Richmond World Affairs Council

Putin’s Russia, Part V: A Political Machine – Economy

The Russian economy is a blend of liberal free market and statist socialist features, plagued by pervasive corruption.
Under Putin’s system, the economy is carefully managed by the state.  Since Putin assumed the presidency in 2000, the Russian government has nationalized and seized control of the country’s raw materials export economy, which is especially pertinent to its energy sector. Through his management, Putin was able to siphon revenue from Russia’s oil and natural gas trades during the oil boom years of 2000-2008 to build state reserves large enough to pay off the countries’ outstanding Soviet-era debts to foreign countries—over $40 billionaccrued after the collapse of the USSR. Moreover, remaining revenue in the government coffers have helped sustain Russia in times of economic crises, such as during the 2008 global recession and 2015 collapse in oil prices.
For the first time since the decade long economic depression of the 1990s, the Russian economy experienced continuous and impressive economic growth—averaging a rate of 5% annually—during Putin’s first term (Lynch 25). Although Russia’s economy has declined since 2008, most Russians are still better off now than during Putin’s predecessor, President Boris Yeltin’s, rule in the 1990s. The standard of living improved among poor and rich Russians as national incomes rose and poverty rates declined. Studies show that throughout Putin’s years of rule, Russia’s economic performance has helped sustain political support for his regime (Rose 151-152).
The nepotism of Putin’s system, however, has allowed elites to capitalize on the subsequent inequalities created by it (see “Putin’s Russia, Part IV: A Political Machine – Politics”). In Russia, it is said that the way to great wealth is through political power (Lynch, 2015). By hand-picking those who will run Russia’s bureaucracy, Putin has bestowed the gift of wealth upon select members of Russia’s population. In fact, these members of the elite class are estimated to control 40-45% of Russia’s economy (Lynch, 2015).
Among the common people, however, Putin’s social welfare policies remain one of the most important factors in maintaining his political legitimacy. Putin returned to the Soviet institution of providing widespread social benefits to the Russian people—unemployment wages, pensions, free healthcare, and more—that were once privatized and difficult to pay for during the economic depression of Yeltsin’s rule. With Putin in power, pensions and wages were paid regularly on time. Unemployment fell from 10.4% in 2000 to 7.5% in 2003. Meanwhile, the median income increased by half during Putin’s first term (Lynch 25). Under Putin’s rule, the average Russian enjoyed a relatively prosperous life compared to the Yeltsin years.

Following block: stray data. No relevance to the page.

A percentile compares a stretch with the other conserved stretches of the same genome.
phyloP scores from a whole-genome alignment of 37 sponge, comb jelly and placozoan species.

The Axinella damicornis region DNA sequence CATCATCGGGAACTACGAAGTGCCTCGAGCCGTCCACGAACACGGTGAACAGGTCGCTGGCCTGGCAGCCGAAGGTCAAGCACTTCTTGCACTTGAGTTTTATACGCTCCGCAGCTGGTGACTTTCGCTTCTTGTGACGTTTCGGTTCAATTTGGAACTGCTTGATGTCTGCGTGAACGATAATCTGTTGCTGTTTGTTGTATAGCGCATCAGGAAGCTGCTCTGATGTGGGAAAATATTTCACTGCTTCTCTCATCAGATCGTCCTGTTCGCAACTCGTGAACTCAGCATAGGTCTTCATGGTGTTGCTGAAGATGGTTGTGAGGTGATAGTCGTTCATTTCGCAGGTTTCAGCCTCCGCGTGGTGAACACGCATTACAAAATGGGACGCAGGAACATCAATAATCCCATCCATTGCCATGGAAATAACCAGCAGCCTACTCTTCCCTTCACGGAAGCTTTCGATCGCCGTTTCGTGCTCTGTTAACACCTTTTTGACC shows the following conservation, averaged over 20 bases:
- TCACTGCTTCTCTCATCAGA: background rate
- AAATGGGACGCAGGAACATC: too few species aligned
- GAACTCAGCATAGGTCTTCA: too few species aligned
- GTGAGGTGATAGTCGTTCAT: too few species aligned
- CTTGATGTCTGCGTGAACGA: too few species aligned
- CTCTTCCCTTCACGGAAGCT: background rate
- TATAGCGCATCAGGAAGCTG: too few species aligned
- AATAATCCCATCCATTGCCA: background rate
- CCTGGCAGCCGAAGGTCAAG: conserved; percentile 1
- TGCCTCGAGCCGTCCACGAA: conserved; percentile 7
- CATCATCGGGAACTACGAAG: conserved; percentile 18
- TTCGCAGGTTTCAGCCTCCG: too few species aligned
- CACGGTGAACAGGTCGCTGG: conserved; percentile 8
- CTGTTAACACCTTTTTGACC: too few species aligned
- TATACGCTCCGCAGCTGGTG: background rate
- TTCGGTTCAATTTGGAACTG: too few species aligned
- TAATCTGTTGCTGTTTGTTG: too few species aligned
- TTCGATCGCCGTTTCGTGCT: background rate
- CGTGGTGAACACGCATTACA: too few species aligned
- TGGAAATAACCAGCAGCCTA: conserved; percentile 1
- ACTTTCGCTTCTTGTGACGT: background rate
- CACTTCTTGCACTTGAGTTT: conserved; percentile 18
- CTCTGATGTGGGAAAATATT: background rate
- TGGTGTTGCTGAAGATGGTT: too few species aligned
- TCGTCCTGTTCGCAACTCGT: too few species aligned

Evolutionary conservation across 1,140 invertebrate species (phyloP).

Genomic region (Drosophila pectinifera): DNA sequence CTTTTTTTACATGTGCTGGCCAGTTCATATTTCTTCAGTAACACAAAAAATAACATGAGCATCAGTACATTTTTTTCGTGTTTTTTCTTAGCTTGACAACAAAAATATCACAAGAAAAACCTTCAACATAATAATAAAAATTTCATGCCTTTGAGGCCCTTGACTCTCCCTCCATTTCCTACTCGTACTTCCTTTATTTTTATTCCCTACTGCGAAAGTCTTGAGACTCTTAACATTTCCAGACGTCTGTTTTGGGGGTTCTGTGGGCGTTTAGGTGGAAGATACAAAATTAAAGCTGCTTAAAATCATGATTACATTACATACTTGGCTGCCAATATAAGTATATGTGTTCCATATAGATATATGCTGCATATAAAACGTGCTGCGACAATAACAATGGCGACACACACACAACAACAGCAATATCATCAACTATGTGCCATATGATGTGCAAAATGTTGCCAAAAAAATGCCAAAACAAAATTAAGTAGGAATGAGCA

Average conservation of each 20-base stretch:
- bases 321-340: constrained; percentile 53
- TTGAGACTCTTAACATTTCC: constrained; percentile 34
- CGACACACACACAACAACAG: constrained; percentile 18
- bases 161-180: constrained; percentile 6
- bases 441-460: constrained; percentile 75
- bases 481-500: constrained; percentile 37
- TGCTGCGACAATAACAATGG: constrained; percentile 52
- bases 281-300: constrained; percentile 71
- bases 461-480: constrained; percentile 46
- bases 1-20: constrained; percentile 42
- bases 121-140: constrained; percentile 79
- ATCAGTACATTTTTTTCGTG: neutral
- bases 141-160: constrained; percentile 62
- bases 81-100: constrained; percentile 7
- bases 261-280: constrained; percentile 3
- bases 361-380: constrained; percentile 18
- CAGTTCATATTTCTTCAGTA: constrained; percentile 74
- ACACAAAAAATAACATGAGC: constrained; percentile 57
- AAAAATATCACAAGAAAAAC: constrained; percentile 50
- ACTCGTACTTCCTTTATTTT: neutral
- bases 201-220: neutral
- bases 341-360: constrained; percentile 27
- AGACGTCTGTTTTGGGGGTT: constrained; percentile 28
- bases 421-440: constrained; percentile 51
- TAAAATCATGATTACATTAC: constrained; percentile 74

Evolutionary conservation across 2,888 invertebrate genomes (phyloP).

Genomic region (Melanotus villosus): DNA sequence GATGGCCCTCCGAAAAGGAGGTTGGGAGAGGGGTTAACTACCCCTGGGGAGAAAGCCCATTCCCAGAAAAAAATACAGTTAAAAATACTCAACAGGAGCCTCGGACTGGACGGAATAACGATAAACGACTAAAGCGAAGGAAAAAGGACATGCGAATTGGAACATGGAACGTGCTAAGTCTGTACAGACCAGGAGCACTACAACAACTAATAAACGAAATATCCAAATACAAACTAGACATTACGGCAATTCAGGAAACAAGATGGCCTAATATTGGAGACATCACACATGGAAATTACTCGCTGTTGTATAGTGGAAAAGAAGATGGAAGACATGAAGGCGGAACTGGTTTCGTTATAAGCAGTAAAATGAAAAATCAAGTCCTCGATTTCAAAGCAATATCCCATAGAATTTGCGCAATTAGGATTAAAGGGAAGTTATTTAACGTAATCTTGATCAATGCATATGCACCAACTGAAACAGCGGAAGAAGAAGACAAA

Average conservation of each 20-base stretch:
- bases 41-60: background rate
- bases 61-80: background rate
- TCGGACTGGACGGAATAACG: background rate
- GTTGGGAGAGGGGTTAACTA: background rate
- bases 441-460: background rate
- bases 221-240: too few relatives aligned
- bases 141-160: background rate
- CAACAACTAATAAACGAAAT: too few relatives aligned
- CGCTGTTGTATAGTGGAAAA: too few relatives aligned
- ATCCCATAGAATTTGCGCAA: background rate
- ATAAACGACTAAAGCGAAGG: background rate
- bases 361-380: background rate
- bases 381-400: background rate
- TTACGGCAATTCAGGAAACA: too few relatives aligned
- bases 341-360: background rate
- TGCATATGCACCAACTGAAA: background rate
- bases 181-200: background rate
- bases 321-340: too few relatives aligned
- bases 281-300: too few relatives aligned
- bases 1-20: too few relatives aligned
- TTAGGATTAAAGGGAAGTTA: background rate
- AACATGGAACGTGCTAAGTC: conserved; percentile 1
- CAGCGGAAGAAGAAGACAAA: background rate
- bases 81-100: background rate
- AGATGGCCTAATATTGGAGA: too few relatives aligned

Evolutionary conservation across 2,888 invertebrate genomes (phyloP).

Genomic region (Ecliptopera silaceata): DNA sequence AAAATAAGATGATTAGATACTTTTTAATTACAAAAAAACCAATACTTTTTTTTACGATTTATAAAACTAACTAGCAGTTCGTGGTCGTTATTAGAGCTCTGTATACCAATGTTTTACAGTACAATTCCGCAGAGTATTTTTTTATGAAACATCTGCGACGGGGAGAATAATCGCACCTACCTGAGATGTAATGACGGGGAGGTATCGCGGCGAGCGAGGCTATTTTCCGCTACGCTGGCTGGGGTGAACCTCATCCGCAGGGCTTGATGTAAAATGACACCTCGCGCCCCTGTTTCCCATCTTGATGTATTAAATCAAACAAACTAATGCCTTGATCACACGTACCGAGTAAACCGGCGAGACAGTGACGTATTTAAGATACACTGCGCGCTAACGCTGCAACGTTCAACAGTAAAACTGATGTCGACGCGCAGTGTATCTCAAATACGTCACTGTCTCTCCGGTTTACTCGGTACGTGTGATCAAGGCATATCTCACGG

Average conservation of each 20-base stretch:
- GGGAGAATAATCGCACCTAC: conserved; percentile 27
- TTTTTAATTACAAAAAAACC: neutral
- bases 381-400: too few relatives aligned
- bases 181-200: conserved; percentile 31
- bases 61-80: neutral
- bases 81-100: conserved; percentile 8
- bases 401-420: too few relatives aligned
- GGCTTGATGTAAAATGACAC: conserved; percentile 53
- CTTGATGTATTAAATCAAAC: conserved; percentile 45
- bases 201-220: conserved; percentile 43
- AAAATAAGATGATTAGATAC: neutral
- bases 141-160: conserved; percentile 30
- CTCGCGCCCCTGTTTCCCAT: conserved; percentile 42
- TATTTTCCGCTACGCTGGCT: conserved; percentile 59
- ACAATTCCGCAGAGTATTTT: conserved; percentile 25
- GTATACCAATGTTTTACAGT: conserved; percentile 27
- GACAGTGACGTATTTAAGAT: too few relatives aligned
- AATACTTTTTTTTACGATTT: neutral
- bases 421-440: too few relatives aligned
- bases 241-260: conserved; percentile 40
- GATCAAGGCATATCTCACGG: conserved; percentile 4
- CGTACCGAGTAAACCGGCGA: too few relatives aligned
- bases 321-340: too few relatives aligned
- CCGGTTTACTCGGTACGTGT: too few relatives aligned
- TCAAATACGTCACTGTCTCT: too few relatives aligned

In 2005, therefore, when Putin’s government abolished a wide range of state-funded social services for pensioners, veterans, and the disabled to reduce its spending, Russian senior citizens rallied together to protest in one of the largest and most significant challenges to Putin’s political rule. A poll by the Levada Center revealed that Putin’s popularity as a trustworthy politician dropped to 39 percent from 58 percent. Almost immediately, Putin reversed the decision and reinstituted free public transportation and subsidies for housing, prescriptions, telephones, and other basic services. In the eyes of the common Russian people, the Putin regime’s most significant contribution has been improving the general welfare of their being.
Putin’s management of his country’s political economy has elevated Russia to new heights of global prosperity, power, and relevance—and centralization, authoritarianism, and corruption.